Lindy was released from prison in 1988, but it took another 24 years of public excoriations before Australian courts finally ruled out the dingo death and apologized to Chamberlain for the longstanding miscarriage of justice. Oh, and ‘Azaria’ means ‘help from God’.
Back in Colombia, it took six years before Laura Morena was absolved of her complicity in the murder of Luis Colmenares. Unlike Lindy and Amanda, Laura never went to jail, but instead faced constant public and media defamation and personal threats in which her young life was derailed. The court ruling came in February when Colmenares’ death was declared accidental by a female judge who went through the prosecution’s case with surgical details.
New analysis showed Colmenares’ injuries were in fact consistent with a fall into the culvert. Specifically, the “beating” evidence from the second autopsy was actually tissue damage from the first autopsy. Examination of the lungs and respiratory tract showed that he had died from drowning.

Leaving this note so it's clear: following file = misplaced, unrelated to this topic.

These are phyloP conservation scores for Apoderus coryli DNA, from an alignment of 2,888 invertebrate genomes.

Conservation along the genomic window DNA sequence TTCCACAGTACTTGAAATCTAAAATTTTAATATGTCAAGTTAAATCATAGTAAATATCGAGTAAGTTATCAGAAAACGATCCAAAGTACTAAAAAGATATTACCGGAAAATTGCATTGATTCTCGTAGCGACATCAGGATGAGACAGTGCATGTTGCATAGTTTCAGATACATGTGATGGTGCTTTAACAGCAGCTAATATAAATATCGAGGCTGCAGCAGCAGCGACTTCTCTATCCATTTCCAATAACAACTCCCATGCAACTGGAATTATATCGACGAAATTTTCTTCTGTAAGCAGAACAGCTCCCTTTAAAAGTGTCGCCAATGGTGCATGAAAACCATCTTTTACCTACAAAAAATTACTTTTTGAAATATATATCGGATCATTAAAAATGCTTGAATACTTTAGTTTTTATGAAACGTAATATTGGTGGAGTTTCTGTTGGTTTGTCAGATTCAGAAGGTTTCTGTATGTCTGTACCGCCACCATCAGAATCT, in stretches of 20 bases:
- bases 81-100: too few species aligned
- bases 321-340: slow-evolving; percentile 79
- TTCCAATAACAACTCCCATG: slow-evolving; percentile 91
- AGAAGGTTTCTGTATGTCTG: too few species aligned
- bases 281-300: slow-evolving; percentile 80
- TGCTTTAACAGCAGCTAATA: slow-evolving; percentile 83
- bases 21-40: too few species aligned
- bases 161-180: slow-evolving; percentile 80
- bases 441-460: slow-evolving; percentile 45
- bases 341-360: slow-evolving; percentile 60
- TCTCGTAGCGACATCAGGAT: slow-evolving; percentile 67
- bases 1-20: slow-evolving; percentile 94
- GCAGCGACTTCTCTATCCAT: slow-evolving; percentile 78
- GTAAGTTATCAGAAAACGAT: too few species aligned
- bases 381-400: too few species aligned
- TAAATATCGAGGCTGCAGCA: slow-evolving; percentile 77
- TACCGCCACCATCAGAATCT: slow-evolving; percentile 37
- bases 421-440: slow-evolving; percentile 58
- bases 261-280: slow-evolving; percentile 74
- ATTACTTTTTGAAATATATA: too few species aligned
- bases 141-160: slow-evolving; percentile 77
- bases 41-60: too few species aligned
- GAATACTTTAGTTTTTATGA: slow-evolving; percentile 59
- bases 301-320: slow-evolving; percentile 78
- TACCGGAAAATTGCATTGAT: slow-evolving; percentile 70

Additionally, precipitation and water flows from the culvert on the night of the student’s disappearance – data withheld by the prosecution – proved that the flow had the strength to carry an unconscious person into the tunnel. And it turns out that the first firefighters on the scene were never properly searched. The body was there the entire time, and a close examination of the timeline of known locations to the students, phone calls, and actions, did not show that they had not had time to cause or have witnessed a murder. Even less find the opportunity to cover it.
Under this scrutiny, the prosecution’s case seemed more fragile than ever, but did Colombia take this latest decision to heart? Can Laura Moreno get her life back? Not likely. Colmenares’ family has appealed to try to bring a murder case to court again. According to a recent media survey, more than 70% of the public still believe that Laura and her friend Jessy Quintero are involved in the student’s death, and that their wealth and political connections have given them freedom. “Justice is a joke” is the Twitter meme of the month.
The irony is that the justice system ultimately got it right, but along the way the public has lost some rust in the course of due process. The other irony is that Laura Moreno’s actions on that rainy night were driven by caring and compassion for her rebellious friend, but in that crazy time – the hours of witchcraft – her life came to an end and hers came to an end. defeat.